Nell Irvin Painter, Sojourner Truth: A Life, a Symbol (New York: W.W. Norton, 1996), 201.
Jacqueline Bernard, Journey Toward Freedom: The Story of Sojourner Truth , (New York: Feminist Press at the City University of New York, 1990), 126.
Ida B. Wells-Barnett, 1909. Speech, National Negro Conference.
NARRATIVE OF SOJOURNER TRUTH Written by Olive Gilbert, based on information provided by Sojourner Truth. 1850
Alfreda M. Duster, ea., Crusade for Justice: The Autobiography of Ida B. Wells (Chicago: University of Chicago Press, 1970)
During the Civil War, Truth tramped the roads of Michigan collecting food and clothing for black regiments. She traveled to , where she met with at the , and immersed herself in relief work for the freedpeople. During , Truth barely supported herself by selling a narrative of her life as well as her “shadows,” photographs of herself. She lent her unique skills to the women’s suffrage movement and initiated a petition drive to obtain land for the freedpeople, even suggesting the idea of a “Negro state” in the West. She preached cleanliness and godliness among the freedpeople and dictated many letters about the land question, which provide rich details about that aspect of Reconstruction.
ABOUT THE BOOK
One of the most famous and admired African-American women in U.S. history, Sojourner Truth sang, preached, and debated at camp meetings across the country, led by her devotion to the antislavery movement and her ardent pursuit of women's rights. Born into slavery in 1797, Truth fled from bondage some 30 years later to become a powerful figure in the progressive movements reshaping American society.
This remarkable narrative, first published in 1850, offers a rare glimpse into the little-documented world of Northern slavery. Truth recounts her life as a slave in rural New York, her separation from her family, her religious conversion, and her life as a traveling preacher during the 1840s. She also describes her work as a social reformer, counselor of former slaves, and sponsor of a black migration to the West.
A spellbinding orator and implacable prophet, Truth mesmerized audiences with her tales of life in bondage and with her moving renditions of Methodist hymns and her own songs. Frederick Douglass described her message as a "strange compound of wit and wisdom, of wild enthusiasm, and flint-like common sense." This inspiring account of a black woman's struggles for racial and sexual equality is essential reading for students of American history, as well as for those interested in the continuing quest for equality of opportunity.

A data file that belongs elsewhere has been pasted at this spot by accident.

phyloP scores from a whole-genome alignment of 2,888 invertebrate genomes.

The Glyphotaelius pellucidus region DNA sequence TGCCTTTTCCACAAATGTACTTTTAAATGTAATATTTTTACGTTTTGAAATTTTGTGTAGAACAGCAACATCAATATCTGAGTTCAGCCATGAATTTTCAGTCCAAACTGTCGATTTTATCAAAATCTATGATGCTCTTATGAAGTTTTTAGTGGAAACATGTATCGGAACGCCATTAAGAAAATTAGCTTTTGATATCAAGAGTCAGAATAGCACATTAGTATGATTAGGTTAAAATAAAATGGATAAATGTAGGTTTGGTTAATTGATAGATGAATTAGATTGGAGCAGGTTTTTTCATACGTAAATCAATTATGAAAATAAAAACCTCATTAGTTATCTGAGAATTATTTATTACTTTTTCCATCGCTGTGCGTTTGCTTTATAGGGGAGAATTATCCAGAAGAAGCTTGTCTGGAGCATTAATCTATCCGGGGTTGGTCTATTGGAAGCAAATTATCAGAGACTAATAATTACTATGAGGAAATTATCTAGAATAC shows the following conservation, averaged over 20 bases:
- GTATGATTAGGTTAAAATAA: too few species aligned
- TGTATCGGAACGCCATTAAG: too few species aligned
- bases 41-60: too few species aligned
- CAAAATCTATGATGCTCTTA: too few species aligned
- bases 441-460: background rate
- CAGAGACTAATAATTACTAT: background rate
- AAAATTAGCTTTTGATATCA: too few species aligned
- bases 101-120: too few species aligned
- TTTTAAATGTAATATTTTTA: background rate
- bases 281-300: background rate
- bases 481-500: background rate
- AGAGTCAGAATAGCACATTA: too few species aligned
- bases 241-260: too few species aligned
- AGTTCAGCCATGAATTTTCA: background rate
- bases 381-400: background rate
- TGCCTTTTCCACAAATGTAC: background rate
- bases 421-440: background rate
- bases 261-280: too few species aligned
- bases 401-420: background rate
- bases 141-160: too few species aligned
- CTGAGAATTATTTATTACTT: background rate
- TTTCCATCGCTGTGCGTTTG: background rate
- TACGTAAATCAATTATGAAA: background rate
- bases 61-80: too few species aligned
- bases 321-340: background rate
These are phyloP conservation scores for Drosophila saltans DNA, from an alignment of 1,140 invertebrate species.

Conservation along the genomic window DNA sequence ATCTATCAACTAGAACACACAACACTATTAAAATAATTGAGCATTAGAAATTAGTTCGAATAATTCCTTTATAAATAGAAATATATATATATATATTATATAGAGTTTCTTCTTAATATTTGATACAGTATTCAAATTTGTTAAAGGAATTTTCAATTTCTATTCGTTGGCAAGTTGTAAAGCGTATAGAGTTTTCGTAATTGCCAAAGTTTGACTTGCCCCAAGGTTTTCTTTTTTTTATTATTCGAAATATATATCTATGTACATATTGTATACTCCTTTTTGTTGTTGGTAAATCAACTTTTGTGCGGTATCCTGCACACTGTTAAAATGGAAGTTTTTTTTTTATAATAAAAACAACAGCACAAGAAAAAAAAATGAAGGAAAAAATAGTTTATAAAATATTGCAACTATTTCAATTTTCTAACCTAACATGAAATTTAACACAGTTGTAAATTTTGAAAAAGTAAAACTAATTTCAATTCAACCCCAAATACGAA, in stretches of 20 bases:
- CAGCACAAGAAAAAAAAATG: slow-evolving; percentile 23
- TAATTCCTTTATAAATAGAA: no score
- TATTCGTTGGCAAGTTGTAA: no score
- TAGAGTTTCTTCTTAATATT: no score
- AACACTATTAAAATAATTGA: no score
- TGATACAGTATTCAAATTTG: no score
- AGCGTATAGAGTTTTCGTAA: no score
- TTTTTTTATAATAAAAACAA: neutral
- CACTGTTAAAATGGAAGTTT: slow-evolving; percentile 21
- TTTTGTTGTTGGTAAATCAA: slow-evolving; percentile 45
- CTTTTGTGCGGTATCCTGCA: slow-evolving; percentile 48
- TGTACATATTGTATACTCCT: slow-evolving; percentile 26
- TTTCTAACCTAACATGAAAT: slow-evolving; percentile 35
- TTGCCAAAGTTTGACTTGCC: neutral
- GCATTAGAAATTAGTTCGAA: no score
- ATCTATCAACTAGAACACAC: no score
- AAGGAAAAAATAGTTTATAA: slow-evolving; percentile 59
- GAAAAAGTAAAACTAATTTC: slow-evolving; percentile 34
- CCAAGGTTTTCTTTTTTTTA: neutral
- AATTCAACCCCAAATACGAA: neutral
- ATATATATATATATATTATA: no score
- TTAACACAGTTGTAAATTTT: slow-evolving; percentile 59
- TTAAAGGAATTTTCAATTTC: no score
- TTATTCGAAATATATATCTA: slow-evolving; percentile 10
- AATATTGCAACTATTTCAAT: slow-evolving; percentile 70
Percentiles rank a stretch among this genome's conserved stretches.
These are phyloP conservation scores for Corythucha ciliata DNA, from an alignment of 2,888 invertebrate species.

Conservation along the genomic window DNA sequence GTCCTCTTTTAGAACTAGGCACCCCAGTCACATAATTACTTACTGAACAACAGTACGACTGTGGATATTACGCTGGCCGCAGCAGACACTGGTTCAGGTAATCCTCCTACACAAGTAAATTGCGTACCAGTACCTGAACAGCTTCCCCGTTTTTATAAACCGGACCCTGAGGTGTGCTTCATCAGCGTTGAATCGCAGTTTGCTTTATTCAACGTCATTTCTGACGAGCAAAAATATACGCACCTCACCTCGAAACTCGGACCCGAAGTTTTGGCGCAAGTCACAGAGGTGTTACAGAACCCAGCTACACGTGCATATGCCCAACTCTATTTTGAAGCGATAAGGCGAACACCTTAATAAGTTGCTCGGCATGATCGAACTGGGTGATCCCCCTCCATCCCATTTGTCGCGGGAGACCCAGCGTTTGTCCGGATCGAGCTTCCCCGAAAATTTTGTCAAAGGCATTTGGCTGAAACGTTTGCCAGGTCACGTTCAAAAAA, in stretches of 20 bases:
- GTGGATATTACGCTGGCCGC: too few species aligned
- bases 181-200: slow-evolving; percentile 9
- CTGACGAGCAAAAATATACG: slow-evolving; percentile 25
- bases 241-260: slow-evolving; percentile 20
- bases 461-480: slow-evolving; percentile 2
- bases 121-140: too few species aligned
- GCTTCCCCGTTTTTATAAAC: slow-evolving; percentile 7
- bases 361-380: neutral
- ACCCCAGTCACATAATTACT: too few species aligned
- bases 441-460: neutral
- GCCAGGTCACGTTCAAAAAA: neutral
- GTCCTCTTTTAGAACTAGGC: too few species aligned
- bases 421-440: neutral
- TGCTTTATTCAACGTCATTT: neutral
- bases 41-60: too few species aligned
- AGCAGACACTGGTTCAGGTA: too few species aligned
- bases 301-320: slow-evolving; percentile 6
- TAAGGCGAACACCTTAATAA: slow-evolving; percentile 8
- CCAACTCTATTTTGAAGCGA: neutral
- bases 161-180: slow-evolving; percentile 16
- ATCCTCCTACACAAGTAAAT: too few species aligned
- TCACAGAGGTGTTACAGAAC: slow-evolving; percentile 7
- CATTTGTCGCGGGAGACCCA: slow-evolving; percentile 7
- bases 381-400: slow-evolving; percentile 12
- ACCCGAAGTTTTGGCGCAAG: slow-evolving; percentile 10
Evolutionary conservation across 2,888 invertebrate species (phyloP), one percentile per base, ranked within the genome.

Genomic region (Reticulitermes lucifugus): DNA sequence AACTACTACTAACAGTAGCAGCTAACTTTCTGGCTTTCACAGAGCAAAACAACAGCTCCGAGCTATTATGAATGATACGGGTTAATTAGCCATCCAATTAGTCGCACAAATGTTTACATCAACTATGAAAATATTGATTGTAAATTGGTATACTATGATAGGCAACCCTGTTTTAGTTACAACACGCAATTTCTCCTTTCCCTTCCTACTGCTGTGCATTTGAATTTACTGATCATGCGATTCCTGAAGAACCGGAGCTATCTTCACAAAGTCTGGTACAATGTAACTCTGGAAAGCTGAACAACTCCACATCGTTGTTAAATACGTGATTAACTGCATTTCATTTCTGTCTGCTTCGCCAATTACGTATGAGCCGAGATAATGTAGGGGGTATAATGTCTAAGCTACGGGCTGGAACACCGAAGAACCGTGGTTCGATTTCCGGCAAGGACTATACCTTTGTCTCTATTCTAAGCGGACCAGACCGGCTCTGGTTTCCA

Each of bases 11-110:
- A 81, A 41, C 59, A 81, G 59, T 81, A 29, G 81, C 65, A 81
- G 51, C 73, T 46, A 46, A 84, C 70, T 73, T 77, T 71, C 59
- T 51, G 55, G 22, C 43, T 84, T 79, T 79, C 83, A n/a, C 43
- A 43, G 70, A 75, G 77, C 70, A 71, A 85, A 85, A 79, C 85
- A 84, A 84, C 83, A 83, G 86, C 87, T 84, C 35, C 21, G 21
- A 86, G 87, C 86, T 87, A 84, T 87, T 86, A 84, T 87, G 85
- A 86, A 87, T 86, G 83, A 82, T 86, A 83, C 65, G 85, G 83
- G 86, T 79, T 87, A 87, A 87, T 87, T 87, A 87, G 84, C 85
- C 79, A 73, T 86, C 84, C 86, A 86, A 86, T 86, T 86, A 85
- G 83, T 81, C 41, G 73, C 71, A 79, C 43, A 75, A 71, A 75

Isabella escaped slavery in 1827, one year before mandatory emancipation in New York State, by fleeing to a Quaker family, the Van Wageners, whose name she took. She moved to , worked as a domestic, became involved in moral reform, embraced evangelical religion, started her street-corner preaching career, and eventually joined a utopian community in Sing Sing, New York. Illiterate and a mystic, Isabella nevertheless acquired a wide knowledge of the Bible and emerged in the 1840s in , working among the Garrisonian abolitionists. A popular platform figure, she told stories and sang gospel songs that instructed and entertained. Adopting the name “Sojourner Truth” in 1843, she became a wandering orator. In the mid-1850s she settled in Battle Creek, , her base of operations for the rest of her life.
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An evangelist, abolitionist, and feminist, Sojourner Truth (c. 1797-1883) is remembered for her unschooled but remarkable voice raised in support of abolitionism, the freedmen, and women’s rights. Tales of her aggressive platform style, of her challenge to on the issue of violence against slavery (“Frederick! Is God dead?”), and of her baring her breasts before a crude audience who had challenged her womanhood grace the pages of abolitionist lore.
Sojourner Truth was a prominent abolitionist and women’s rights activist. Born a slave in New York State, she had at least three of her children sold away from her. After escaping slavery, Truth embraced evangelical religion and became involved in moral reform and abolitionist work. She collected supplies for black regiments during the Civil War and immersed herself in advocating for freedpeople during the Reconstruction period. Truth was a powerful and impassioned speaker whose legacy of feminism and racial equality still resonates today. She is perhaps best known for her stirring “Ain’t I a Woman?” speech, delivered at a women’s convention in Ohio in 1851.